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Journal Article

STM of metal embedded and coated DNA and DNA–protein complexes


Butt,  Hans-Jürgen
Department of Biophysical Chemistry, Max Planck Institute of Biophysics, Max Planck Society;

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Müller-Reichert, T., Butt, H.-J., & Gross, H. (1996). STM of metal embedded and coated DNA and DNA–protein complexes. Journal of Microscopy, 182(3), 169-176. doi:10.1046/j.1365-2818.1996.62426.x.

Cite as: http://hdl.handle.net/21.11116/0000-0007-64AB-8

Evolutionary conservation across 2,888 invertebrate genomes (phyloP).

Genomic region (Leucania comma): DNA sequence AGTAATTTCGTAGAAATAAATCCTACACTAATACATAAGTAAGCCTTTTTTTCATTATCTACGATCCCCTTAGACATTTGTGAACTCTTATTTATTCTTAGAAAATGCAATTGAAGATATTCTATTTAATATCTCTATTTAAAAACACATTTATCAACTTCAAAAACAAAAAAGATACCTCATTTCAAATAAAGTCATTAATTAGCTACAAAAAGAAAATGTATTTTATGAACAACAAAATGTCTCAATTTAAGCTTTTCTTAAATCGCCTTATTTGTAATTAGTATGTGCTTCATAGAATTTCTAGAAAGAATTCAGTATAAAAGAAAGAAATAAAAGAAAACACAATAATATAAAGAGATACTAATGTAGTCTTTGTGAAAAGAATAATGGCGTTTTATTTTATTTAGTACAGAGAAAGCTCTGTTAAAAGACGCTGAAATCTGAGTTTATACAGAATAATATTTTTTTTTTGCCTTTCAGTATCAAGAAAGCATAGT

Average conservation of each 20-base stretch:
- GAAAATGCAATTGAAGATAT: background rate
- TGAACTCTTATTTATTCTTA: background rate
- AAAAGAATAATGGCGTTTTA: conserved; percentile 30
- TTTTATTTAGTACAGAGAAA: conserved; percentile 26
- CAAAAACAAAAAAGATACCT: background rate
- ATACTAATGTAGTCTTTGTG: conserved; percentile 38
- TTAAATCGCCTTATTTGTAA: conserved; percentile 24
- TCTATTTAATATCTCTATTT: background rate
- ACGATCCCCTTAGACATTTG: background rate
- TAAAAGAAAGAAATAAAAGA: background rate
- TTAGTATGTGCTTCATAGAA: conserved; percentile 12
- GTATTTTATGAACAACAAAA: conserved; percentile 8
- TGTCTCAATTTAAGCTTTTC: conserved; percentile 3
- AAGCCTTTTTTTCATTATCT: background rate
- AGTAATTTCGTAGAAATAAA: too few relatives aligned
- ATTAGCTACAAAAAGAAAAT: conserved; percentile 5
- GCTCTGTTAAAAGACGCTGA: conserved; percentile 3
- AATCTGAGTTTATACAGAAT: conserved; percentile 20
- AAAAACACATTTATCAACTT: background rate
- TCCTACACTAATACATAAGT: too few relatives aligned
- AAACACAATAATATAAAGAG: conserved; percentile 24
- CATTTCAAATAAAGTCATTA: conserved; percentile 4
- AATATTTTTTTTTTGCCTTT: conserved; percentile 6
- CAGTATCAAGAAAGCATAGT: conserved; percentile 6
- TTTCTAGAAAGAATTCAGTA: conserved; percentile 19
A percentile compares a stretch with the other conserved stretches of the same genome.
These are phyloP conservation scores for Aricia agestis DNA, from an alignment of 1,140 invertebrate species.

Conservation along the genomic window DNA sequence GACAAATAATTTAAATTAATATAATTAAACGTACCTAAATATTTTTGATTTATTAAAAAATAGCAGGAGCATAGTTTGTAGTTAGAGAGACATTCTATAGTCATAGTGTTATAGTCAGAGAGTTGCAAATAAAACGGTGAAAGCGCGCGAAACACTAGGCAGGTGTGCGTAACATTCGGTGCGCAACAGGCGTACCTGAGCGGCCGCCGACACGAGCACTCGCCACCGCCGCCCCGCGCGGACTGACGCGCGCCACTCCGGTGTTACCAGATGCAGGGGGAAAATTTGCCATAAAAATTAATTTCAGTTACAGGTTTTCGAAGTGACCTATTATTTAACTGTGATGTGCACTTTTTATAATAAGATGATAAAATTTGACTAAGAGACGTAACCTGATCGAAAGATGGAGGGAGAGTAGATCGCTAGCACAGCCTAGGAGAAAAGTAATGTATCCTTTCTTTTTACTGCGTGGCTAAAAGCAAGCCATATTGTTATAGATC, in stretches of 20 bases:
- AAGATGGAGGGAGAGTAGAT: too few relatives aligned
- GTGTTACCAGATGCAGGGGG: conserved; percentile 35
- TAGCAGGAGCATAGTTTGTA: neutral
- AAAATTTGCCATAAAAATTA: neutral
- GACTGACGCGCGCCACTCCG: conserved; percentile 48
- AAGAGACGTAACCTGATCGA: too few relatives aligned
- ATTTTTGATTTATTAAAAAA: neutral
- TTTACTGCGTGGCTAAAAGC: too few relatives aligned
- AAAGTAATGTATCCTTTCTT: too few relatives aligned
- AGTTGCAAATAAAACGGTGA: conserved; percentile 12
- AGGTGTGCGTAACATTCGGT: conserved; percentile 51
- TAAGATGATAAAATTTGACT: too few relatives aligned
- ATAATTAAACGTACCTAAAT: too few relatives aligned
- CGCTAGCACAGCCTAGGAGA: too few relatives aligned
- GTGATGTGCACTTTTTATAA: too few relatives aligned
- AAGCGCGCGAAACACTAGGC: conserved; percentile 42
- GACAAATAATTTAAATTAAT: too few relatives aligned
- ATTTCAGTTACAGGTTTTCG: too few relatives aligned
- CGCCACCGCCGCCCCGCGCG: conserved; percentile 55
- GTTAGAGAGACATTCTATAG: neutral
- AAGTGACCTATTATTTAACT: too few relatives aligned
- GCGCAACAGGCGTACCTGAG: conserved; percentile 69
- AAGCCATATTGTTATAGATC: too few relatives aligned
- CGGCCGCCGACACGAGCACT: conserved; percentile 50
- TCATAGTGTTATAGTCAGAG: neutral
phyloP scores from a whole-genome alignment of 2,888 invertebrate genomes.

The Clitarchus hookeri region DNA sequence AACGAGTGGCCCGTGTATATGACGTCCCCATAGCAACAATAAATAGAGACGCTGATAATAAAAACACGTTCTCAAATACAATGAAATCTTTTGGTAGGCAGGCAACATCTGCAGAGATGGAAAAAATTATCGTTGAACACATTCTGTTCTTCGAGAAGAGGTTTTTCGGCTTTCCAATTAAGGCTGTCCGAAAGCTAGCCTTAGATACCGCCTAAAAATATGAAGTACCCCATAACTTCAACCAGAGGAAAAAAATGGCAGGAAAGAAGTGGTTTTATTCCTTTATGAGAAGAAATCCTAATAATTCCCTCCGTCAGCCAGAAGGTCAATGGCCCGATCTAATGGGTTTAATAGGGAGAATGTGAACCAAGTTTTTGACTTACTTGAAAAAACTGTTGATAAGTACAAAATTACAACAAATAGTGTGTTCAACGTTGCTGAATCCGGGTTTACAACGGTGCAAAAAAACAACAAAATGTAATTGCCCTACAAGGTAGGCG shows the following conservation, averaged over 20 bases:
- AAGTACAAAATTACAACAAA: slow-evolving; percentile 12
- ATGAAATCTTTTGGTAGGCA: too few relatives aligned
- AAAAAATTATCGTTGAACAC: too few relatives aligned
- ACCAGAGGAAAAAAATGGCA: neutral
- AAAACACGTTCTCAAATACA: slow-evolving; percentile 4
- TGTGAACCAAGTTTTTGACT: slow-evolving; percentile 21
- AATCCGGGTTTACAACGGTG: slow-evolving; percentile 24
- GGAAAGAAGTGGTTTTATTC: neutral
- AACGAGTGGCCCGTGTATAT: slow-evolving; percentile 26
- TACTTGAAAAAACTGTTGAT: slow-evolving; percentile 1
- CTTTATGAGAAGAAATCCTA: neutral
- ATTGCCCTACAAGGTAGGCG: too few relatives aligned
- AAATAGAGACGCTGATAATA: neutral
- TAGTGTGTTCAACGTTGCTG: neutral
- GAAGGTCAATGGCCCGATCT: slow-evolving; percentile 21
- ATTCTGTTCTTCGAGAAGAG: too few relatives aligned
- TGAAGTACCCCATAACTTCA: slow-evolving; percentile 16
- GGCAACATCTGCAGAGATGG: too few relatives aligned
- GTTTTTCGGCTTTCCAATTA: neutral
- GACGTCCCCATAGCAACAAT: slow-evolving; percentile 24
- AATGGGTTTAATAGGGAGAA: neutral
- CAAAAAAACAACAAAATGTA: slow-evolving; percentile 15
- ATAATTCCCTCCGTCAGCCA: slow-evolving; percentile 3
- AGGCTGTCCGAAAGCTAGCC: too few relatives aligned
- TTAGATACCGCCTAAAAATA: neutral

Bare and Pt/Ir/C‐coated DNA has been analysed using scanning tunnelling microscopy (STM). To achieve reproducible imaging of bare DNA on mica ethanol/air‐dried molecules were embedded in Pt/C. By peeling the metal film off the mica, the previously mica‐exposed side of the Pt/C‐film with the embedded DNA molecules was accessible for STM analysis. By applying this replica/anchoring technique only hollow trenches in the metal film, and not the DNA itself, could be visualized. The gaps averaged 3.1 nm (± 0.9 nm) wide and 1 nm (± 0.5 nm) deep. Using scanning force microscopy it could be confirmed that the DNA remained in the Pt/C film during the peel‐off procedure. For STM, DNA fragments were also coated with 0.7–1 nm Pt/Ir/C. Owing to the high Z‐resolution the STM samples were coated at a high elevation angle (65°), thereby minimizing the problem of self‐shadowing. Coating by Pt/Ir/C allowed routine imaging and quantitative analysis of both ethanol/air‐ and freeze‐dried DNA under atmospheric conditions. After ethanol/air drying measured values for DNA width and height were 5.1 nm (± 1.8 nm) and 0.9 nm (± 0.2 nm), respectively. Freeze‐dried DNA averaged 4.2 nm (± 1.3 nm) wide and 1.1 nm (± 0.1 nm) high. A Pt/Ir/C‐coating was also applied to visualize DNA–protein interaction using STM